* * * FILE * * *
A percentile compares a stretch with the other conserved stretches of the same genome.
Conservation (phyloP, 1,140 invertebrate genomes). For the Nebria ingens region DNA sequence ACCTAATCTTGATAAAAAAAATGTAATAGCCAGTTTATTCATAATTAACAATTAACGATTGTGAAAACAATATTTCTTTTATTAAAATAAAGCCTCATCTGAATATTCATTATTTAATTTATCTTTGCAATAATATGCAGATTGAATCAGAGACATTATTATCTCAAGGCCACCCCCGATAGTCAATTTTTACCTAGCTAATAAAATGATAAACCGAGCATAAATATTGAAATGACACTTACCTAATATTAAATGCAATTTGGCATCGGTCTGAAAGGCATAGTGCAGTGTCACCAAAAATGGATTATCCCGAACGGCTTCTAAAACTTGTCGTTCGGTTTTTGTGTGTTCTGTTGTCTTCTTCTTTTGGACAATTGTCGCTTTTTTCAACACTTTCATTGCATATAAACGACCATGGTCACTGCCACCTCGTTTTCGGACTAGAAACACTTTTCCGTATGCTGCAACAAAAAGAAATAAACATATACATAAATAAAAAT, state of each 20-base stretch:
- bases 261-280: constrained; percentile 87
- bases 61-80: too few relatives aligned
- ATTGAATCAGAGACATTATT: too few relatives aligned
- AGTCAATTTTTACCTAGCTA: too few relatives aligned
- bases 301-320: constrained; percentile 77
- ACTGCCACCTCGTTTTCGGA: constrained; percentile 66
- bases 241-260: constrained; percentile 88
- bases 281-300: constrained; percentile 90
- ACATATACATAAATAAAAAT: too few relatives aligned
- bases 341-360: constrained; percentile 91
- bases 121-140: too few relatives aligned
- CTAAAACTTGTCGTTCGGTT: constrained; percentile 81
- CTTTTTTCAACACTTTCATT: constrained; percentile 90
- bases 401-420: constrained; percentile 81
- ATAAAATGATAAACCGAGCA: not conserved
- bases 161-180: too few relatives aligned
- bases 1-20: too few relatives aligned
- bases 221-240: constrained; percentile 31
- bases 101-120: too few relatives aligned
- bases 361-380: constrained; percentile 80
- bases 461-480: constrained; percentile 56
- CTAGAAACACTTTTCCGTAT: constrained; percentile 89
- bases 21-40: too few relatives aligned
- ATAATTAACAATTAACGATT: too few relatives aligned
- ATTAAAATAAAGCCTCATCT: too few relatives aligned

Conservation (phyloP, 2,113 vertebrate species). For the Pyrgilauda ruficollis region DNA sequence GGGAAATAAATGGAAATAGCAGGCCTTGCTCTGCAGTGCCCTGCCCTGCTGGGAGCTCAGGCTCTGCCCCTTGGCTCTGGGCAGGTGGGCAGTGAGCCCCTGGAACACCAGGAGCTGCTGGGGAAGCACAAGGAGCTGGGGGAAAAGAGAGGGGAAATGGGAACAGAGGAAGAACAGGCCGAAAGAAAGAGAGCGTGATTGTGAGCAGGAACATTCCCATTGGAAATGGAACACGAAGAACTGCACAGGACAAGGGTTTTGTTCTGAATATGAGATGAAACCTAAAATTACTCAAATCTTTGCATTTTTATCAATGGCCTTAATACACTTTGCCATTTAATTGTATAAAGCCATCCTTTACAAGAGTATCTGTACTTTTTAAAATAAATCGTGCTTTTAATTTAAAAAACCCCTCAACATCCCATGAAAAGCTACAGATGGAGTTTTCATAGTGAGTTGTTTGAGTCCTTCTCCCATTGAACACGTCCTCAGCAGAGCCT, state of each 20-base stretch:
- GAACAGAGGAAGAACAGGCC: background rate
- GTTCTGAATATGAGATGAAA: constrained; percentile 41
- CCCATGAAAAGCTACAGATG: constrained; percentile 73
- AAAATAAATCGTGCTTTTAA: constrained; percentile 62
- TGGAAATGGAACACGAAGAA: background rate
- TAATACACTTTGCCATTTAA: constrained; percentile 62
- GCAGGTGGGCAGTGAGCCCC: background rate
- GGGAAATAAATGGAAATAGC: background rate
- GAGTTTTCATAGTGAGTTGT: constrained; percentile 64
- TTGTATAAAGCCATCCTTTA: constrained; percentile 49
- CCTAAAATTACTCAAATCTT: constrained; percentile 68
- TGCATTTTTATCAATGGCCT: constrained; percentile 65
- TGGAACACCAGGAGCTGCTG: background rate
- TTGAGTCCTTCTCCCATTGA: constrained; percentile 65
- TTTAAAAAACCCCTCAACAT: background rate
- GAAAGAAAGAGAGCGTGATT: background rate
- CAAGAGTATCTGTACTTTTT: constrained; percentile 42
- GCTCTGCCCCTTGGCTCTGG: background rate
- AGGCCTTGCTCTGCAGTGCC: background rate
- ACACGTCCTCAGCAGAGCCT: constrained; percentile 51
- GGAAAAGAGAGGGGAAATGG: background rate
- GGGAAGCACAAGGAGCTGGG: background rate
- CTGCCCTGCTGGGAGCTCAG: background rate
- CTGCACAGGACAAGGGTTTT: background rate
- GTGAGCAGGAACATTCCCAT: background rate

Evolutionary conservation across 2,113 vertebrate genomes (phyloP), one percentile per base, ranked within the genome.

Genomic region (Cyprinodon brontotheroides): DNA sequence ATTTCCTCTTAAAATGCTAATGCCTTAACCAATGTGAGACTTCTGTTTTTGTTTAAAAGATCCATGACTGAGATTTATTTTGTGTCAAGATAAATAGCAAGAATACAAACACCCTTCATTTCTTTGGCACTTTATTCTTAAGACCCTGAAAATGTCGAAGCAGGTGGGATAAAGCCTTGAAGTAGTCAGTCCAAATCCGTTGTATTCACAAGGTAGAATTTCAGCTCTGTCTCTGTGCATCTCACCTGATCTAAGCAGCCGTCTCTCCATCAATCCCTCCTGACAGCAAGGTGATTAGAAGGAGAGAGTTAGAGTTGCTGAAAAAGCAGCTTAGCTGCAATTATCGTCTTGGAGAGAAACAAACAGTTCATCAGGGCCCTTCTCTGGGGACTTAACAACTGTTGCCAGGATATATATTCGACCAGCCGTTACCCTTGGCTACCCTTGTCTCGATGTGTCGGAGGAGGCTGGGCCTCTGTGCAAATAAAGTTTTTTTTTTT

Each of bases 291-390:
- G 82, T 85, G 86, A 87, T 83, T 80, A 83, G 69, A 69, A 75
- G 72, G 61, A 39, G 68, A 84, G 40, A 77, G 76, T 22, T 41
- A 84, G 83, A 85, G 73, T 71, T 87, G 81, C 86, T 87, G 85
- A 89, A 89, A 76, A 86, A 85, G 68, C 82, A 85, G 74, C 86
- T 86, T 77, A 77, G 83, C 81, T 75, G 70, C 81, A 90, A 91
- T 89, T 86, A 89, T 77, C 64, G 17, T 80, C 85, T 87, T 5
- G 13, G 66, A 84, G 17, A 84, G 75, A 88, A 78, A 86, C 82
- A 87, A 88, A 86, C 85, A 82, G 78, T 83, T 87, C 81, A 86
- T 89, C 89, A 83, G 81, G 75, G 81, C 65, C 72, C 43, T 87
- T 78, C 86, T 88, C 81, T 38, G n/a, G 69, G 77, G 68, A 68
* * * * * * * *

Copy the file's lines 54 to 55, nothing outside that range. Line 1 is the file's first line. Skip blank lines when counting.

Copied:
Evolutionary conservation across 2,113 vertebrate genomes (phyloP), one percentile per base, ranked within the genome.

Genomic region (Cyprinodon brontotheroides): DNA sequence ATTTCCTCTTAAAATGCTAATGCCTTAACCAATGTGAGACTTCTGTTTTTGTTTAAAAGATCCATGACTGAGATTTATTTTGTGTCAAGATAAATAGCAAGAATACAAACACCCTTCATTTCTTTGGCACTTTATTCTTAAGACCCTGAAAATGTCGAAGCAGGTGGGATAAAGCCTTGAAGTAGTCAGTCCAAATCCGTTGTATTCACAAGGTAGAATTTCAGCTCTGTCTCTGTGCATCTCACCTGATCTAAGCAGCCGTCTCTCCATCAATCCCTCCTGACAGCAAGGTGATTAGAAGGAGAGAGTTAGAGTTGCTGAAAAAGCAGCTTAGCTGCAATTATCGTCTTGGAGAGAAACAAACAGTTCATCAGGGCCCTTCTCTGGGGACTTAACAACTGTTGCCAGGATATATATTCGACCAGCCGTTACCCTTGGCTACCCTTGTCTCGATGTGTCGGAGGAGGCTGGGCCTCTGTGCAAATAAAGTTTTTTTTTTT